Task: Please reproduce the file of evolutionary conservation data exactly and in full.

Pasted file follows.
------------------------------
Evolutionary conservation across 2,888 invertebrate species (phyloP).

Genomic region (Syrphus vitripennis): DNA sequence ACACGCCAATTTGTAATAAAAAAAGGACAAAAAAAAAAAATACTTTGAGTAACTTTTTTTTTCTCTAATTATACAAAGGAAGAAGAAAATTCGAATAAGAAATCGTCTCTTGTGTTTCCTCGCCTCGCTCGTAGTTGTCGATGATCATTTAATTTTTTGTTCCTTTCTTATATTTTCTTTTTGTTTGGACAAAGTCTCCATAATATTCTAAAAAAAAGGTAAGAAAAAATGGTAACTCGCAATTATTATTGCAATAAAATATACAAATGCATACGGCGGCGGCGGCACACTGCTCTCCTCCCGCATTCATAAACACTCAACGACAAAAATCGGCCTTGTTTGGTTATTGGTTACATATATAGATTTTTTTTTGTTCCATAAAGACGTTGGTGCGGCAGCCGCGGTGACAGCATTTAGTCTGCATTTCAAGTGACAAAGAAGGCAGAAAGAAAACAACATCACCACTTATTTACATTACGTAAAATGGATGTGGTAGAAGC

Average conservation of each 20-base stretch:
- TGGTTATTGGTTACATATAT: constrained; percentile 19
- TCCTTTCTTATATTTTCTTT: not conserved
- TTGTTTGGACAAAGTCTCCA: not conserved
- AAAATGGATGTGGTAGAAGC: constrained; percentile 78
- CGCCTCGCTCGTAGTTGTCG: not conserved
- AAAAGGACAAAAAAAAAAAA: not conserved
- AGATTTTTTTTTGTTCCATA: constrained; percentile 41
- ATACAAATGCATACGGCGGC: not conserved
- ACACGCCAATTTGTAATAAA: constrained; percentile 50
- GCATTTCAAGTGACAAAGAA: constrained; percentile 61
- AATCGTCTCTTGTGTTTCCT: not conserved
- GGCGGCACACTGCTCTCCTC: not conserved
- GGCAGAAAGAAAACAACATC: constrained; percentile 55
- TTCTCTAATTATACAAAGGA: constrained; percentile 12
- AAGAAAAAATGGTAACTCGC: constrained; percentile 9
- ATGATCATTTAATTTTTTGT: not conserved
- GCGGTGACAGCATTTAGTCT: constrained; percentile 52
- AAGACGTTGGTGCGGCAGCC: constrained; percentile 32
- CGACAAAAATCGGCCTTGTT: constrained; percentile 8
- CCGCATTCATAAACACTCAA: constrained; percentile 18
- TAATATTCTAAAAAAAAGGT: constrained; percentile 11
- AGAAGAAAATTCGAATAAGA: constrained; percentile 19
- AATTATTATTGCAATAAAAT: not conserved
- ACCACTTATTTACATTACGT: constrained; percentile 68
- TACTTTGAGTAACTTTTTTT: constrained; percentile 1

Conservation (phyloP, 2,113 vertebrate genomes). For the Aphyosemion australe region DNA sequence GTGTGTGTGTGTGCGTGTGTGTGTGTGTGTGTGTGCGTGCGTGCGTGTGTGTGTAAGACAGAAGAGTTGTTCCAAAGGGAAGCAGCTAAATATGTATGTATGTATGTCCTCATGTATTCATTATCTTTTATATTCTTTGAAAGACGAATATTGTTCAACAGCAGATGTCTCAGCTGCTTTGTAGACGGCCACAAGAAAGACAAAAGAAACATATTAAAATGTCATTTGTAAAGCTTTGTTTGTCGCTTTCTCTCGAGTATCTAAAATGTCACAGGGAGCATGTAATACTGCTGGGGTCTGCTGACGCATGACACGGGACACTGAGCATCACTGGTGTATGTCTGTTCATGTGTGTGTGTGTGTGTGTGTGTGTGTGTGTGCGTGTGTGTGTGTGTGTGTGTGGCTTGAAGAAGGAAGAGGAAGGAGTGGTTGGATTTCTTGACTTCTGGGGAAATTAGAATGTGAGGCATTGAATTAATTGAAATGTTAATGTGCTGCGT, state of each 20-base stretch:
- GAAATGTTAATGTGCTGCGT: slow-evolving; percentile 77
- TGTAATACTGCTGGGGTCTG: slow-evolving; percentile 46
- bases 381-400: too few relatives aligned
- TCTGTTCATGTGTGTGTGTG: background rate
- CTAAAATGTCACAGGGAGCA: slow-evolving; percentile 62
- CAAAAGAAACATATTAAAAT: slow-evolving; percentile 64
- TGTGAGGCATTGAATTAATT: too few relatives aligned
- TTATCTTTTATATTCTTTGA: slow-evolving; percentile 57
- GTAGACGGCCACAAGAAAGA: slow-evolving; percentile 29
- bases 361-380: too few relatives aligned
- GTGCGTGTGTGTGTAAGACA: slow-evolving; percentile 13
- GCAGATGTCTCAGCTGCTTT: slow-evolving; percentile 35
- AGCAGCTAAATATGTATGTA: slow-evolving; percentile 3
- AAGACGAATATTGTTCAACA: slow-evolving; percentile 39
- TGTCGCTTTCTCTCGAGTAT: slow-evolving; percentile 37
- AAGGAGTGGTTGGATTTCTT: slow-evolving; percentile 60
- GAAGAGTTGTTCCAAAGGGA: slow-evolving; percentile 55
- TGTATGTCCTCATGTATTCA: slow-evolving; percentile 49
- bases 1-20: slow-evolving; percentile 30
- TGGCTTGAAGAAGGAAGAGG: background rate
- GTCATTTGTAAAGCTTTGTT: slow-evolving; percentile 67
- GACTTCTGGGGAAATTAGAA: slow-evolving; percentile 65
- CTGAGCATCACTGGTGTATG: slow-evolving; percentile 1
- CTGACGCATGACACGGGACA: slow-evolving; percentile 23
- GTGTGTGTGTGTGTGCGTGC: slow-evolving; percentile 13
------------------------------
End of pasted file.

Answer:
Evolutionary conservation across 2,888 invertebrate species (phyloP).

Genomic region (Syrphus vitripennis): DNA sequence ACACGCCAATTTGTAATAAAAAAAGGACAAAAAAAAAAAATACTTTGAGTAACTTTTTTTTTCTCTAATTATACAAAGGAAGAAGAAAATTCGAATAAGAAATCGTCTCTTGTGTTTCCTCGCCTCGCTCGTAGTTGTCGATGATCATTTAATTTTTTGTTCCTTTCTTATATTTTCTTTTTGTTTGGACAAAGTCTCCATAATATTCTAAAAAAAAGGTAAGAAAAAATGGTAACTCGCAATTATTATTGCAATAAAATATACAAATGCATACGGCGGCGGCGGCACACTGCTCTCCTCCCGCATTCATAAACACTCAACGACAAAAATCGGCCTTGTTTGGTTATTGGTTACATATATAGATTTTTTTTTGTTCCATAAAGACGTTGGTGCGGCAGCCGCGGTGACAGCATTTAGTCTGCATTTCAAGTGACAAAGAAGGCAGAAAGAAAACAACATCACCACTTATTTACATTACGTAAAATGGATGTGGTAGAAGC

Average conservation of each 20-base stretch:
- TGGTTATTGGTTACATATAT: constrained; percentile 19
- TCCTTTCTTATATTTTCTTT: not conserved
- TTGTTTGGACAAAGTCTCCA: not conserved
- AAAATGGATGTGGTAGAAGC: constrained; percentile 78
- CGCCTCGCTCGTAGTTGTCG: not conserved
- AAAAGGACAAAAAAAAAAAA: not conserved
- AGATTTTTTTTTGTTCCATA: constrained; percentile 41
- ATACAAATGCATACGGCGGC: not conserved
- ACACGCCAATTTGTAATAAA: constrained; percentile 50
- GCATTTCAAGTGACAAAGAA: constrained; percentile 61
- AATCGTCTCTTGTGTTTCCT: not conserved
- GGCGGCACACTGCTCTCCTC: not conserved
- GGCAGAAAGAAAACAACATC: constrained; percentile 55
- TTCTCTAATTATACAAAGGA: constrained; percentile 12
- AAGAAAAAATGGTAACTCGC: constrained; percentile 9
- ATGATCATTTAATTTTTTGT: not conserved
- GCGGTGACAGCATTTAGTCT: constrained; percentile 52
- AAGACGTTGGTGCGGCAGCC: constrained; percentile 32
- CGACAAAAATCGGCCTTGTT: constrained; percentile 8
- CCGCATTCATAAACACTCAA: constrained; percentile 18
- TAATATTCTAAAAAAAAGGT: constrained; percentile 11
- AGAAGAAAATTCGAATAAGA: constrained; percentile 19
- AATTATTATTGCAATAAAAT: not conserved
- ACCACTTATTTACATTACGT: constrained; percentile 68
- TACTTTGAGTAACTTTTTTT: constrained; percentile 1

Conservation (phyloP, 2,113 vertebrate genomes). For the Aphyosemion australe region DNA sequence GTGTGTGTGTGTGCGTGTGTGTGTGTGTGTGTGTGCGTGCGTGCGTGTGTGTGTAAGACAGAAGAGTTGTTCCAAAGGGAAGCAGCTAAATATGTATGTATGTATGTCCTCATGTATTCATTATCTTTTATATTCTTTGAAAGACGAATATTGTTCAACAGCAGATGTCTCAGCTGCTTTGTAGACGGCCACAAGAAAGACAAAAGAAACATATTAAAATGTCATTTGTAAAGCTTTGTTTGTCGCTTTCTCTCGAGTATCTAAAATGTCACAGGGAGCATGTAATACTGCTGGGGTCTGCTGACGCATGACACGGGACACTGAGCATCACTGGTGTATGTCTGTTCATGTGTGTGTGTGTGTGTGTGTGTGTGTGTGTGCGTGTGTGTGTGTGTGTGTGTGGCTTGAAGAAGGAAGAGGAAGGAGTGGTTGGATTTCTTGACTTCTGGGGAAATTAGAATGTGAGGCATTGAATTAATTGAAATGTTAATGTGCTGCGT, state of each 20-base stretch:
- GAAATGTTAATGTGCTGCGT: slow-evolving; percentile 77
- TGTAATACTGCTGGGGTCTG: slow-evolving; percentile 46
- bases 381-400: too few relatives aligned
- TCTGTTCATGTGTGTGTGTG: background rate
- CTAAAATGTCACAGGGAGCA: slow-evolving; percentile 62
- CAAAAGAAACATATTAAAAT: slow-evolving; percentile 64
- TGTGAGGCATTGAATTAATT: too few relatives aligned
- TTATCTTTTATATTCTTTGA: slow-evolving; percentile 57
- GTAGACGGCCACAAGAAAGA: slow-evolving; percentile 29
- bases 361-380: too few relatives aligned
- GTGCGTGTGTGTGTAAGACA: slow-evolving; percentile 13
- GCAGATGTCTCAGCTGCTTT: slow-evolving; percentile 35
- AGCAGCTAAATATGTATGTA: slow-evolving; percentile 3
- AAGACGAATATTGTTCAACA: slow-evolving; percentile 39
- TGTCGCTTTCTCTCGAGTAT: slow-evolving; percentile 37
- AAGGAGTGGTTGGATTTCTT: slow-evolving; percentile 60
- GAAGAGTTGTTCCAAAGGGA: slow-evolving; percentile 55
- TGTATGTCCTCATGTATTCA: slow-evolving; percentile 49
- bases 1-20: slow-evolving; percentile 30
- TGGCTTGAAGAAGGAAGAGG: background rate
- GTCATTTGTAAAGCTTTGTT: slow-evolving; percentile 67
- GACTTCTGGGGAAATTAGAA: slow-evolving; percentile 65
- CTGAGCATCACTGGTGTATG: slow-evolving; percentile 1
- CTGACGCATGACACGGGACA: slow-evolving; percentile 23
- GTGTGTGTGTGTGTGCGTGC: slow-evolving; percentile 13